Current gravitational wave observatories have two significant limitations. The first is that they can only observe powerful gravitational bursts such as the mergers of black holes and neutron stars. The second is that they can only observe these mergers for wavelengths on the order of hundreds to thousands of kilometers. This means we can only observe stellar mass mergers. Of course, there’s a lot of interesting gravitational astronomy going on at other wavelengths and noise levels, which has motivated astronomers to get clever. One of these clever ideas is to use pulsars as a telescope.1
The concept is known as a pulsar timing array (PTA). Pulsars are rotating neutron stars with a strong magnetic field aligned in such a way that it sweeps a burst of radio energy toward Earth with each rotation. We see them as a very regular radio flash. Some pulsars, known as millisecond pulsars, rotate so quickly that they emit hundreds of radio pulses a second. Since the rotation of a neutron star is almost as regular as clockwork, pulsars can be used as a kind of cosmic timepiece.
Because of this, if a pulsar moves in any way, such as orbiting a star, the relative motion of the pulsar causes the pulses to shift slightly. We can measure these shifts with extreme accuracy. Our observations are so precise pulsars were used to measure the orbital decay of binary systems as indirect evidence of gravitational waves long before we could observe them directly.
Even when pulsars aren’t part of a binary system, small gravitational tugs cause them to shift slightly. So when a gravitational wave passes through them, their pulses will shift by a tiny amount. These shifts are essentially at the random fluctuation level of the pulses themselves, so we can’t see the gravitational wave effect from a single pulsar. We need observations of lots of pulsars to see the statistical fluctuations. Hence, we need an array of pulsar timings.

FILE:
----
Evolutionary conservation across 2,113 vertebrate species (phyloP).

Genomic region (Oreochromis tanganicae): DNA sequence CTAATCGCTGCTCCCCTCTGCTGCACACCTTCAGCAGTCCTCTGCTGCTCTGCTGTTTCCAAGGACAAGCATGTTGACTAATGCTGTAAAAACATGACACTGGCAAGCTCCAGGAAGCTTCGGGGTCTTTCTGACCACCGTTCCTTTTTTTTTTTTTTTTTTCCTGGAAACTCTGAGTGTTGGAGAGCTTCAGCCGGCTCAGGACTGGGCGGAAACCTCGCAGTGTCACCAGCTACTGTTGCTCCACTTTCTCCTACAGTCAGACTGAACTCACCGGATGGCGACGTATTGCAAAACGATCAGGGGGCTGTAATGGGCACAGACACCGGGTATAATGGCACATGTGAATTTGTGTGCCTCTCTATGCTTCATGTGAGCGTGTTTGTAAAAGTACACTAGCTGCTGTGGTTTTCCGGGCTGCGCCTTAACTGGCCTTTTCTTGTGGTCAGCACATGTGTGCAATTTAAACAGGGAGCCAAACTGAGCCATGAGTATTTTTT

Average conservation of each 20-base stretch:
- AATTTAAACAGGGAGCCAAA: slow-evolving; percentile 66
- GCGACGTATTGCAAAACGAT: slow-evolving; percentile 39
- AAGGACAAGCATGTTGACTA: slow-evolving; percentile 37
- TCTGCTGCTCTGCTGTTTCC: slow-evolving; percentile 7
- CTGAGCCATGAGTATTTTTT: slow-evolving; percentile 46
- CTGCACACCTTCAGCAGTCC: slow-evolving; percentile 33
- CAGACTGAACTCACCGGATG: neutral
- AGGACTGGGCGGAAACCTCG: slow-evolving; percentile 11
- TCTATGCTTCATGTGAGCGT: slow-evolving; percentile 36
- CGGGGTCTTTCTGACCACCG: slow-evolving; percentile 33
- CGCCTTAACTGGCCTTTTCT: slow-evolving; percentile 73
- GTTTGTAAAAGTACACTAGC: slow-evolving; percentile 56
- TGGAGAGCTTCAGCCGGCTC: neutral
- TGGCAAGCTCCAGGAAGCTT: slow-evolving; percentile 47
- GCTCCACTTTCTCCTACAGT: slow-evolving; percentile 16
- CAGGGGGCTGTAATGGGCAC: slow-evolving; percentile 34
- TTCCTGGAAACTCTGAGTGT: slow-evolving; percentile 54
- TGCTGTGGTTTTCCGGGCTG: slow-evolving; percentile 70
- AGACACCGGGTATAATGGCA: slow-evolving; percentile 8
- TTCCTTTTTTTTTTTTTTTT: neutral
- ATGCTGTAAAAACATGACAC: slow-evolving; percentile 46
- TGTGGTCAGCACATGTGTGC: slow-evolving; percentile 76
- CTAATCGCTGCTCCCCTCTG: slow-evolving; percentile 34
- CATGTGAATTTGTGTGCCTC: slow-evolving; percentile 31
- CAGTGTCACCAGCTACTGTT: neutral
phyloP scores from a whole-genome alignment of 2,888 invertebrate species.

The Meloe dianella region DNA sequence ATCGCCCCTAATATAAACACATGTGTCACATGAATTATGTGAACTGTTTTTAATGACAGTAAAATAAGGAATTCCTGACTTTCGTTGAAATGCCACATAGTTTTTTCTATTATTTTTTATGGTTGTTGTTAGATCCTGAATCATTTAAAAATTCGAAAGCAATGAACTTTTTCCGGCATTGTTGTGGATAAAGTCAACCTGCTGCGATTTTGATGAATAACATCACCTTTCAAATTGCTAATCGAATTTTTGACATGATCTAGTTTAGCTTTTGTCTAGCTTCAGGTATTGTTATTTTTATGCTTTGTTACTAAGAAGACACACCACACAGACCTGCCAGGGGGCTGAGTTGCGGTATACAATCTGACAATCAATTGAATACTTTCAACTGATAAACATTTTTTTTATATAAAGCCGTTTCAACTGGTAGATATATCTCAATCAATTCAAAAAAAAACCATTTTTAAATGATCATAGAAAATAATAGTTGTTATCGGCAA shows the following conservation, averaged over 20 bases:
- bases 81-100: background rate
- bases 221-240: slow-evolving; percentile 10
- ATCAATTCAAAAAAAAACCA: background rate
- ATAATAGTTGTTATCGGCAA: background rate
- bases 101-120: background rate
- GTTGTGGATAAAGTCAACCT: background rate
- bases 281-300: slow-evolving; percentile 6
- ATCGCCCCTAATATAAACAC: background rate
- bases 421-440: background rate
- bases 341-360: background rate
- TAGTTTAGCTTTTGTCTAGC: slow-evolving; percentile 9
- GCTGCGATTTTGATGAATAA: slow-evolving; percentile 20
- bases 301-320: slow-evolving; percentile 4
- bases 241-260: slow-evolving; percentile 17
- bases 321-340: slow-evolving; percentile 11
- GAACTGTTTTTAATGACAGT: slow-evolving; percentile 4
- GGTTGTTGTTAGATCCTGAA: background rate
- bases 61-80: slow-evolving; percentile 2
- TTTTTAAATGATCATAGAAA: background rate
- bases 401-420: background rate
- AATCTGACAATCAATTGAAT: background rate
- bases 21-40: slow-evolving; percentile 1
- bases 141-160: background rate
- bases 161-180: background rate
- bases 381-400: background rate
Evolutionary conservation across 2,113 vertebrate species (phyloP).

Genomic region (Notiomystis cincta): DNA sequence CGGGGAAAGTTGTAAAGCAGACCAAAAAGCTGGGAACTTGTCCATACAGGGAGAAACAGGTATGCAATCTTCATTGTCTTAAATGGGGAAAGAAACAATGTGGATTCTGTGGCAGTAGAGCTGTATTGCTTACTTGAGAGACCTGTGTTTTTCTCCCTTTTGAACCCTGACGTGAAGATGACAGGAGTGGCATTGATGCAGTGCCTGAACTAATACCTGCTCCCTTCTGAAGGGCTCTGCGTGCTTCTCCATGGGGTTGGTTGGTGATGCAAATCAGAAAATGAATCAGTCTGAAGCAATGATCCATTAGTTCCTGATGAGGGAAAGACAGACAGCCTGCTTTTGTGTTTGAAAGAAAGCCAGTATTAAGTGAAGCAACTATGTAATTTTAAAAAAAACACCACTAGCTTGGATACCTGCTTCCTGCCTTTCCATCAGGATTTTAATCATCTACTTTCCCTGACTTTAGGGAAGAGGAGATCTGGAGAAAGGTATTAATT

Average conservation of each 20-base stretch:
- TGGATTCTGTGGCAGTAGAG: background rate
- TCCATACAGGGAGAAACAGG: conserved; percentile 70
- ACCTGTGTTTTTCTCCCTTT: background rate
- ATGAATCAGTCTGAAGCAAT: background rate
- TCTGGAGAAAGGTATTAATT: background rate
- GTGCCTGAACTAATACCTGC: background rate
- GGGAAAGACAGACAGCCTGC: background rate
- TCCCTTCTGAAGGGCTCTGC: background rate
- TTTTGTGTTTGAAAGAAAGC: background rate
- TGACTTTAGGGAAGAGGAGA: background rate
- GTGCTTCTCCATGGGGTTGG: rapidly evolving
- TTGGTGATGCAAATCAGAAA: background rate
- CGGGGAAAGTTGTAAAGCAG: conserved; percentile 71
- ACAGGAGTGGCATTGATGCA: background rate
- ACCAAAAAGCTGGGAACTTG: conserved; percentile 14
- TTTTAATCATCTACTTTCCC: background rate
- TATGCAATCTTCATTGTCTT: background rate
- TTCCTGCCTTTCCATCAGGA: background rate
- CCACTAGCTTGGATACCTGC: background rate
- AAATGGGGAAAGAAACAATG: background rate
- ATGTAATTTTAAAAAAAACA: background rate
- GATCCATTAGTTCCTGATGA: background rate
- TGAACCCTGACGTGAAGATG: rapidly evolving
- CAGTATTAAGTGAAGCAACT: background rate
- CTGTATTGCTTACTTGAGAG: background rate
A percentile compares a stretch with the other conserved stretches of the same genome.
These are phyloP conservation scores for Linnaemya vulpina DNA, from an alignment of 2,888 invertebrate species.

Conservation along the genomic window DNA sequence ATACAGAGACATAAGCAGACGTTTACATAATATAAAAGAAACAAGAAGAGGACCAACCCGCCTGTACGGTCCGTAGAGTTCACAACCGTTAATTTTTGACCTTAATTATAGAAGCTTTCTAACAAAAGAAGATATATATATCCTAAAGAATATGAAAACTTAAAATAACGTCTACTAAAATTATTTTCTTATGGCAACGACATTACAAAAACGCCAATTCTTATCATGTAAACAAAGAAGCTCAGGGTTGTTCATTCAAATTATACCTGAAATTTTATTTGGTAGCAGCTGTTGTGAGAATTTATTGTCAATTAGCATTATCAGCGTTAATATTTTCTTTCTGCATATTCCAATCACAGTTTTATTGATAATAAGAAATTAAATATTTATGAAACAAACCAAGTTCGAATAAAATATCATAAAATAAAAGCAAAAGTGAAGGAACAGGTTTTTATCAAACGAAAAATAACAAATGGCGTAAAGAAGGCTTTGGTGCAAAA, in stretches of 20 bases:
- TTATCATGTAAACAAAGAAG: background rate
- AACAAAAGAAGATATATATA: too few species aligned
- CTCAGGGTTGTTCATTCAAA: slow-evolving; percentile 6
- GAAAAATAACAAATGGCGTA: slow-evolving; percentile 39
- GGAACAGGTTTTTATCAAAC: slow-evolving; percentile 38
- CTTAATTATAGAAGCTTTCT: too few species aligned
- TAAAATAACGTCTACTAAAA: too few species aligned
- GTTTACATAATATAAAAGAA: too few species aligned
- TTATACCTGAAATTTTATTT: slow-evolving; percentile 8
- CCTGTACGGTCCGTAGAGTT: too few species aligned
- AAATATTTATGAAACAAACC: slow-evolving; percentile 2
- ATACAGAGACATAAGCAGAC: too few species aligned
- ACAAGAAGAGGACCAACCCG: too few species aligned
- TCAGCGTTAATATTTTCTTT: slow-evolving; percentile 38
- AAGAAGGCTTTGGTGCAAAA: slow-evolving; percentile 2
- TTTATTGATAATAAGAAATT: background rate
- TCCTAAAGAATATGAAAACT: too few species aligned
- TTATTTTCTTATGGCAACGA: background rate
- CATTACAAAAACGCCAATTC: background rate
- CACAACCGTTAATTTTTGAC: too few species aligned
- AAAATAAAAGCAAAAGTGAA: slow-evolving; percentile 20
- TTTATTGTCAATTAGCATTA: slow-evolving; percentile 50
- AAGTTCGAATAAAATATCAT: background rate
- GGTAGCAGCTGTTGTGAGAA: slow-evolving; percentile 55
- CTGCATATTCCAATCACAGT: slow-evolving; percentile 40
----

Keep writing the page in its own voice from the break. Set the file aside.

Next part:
Earlier this year astronomers from the NANOGrav used an array of 67 pulsars with 15 years of data and were able to measure the background gravitational rumble of the Universe. The likely sources of this background are supermassive binary black holes (SMBHs), but the results weren’t entirely conclusive. One problem with the data is that while the team could measure the gravitational waves, they couldn’t pinpoint the point of origin for them.
There are several ongoing PTA projects, meaning that we will soon have a wealth of observational data. In a new study, a team proposes how this data could be used to pinpoint the sources of background gravitational waves. Their idea focuses on making precise distance measurements of the pulsars in an array. At the moment, while we know the distance to some pulsars very accurately, the distance of many pulsars is fuzzy. Detailed observations of PTA pulsars through observatories such as the Very Long Baseline Array could give us the precision we need. Knowing both the distance and the timing variation of a pulsar would give us a range for the source. With an array of pulsars, ranges would overlap to triangulate the source.
As the paper shows, a good level of accuracy could be obtained with a PTA of only a dozen pulsars. This initial study only focused on a 2-dimensional array, but a more 3D array should also be reasonably accurate. Certainly accurate enough to prove whether these background waves come from supermassive binary black holes, or something we don’t yet fully understand.
Kato, Ryo, and Keitaro Takahashi. “Precision of localization of single gravitational-wave source with pulsar timing array.” arXiv preprint arXiv:2308.10419 (2023). ↩︎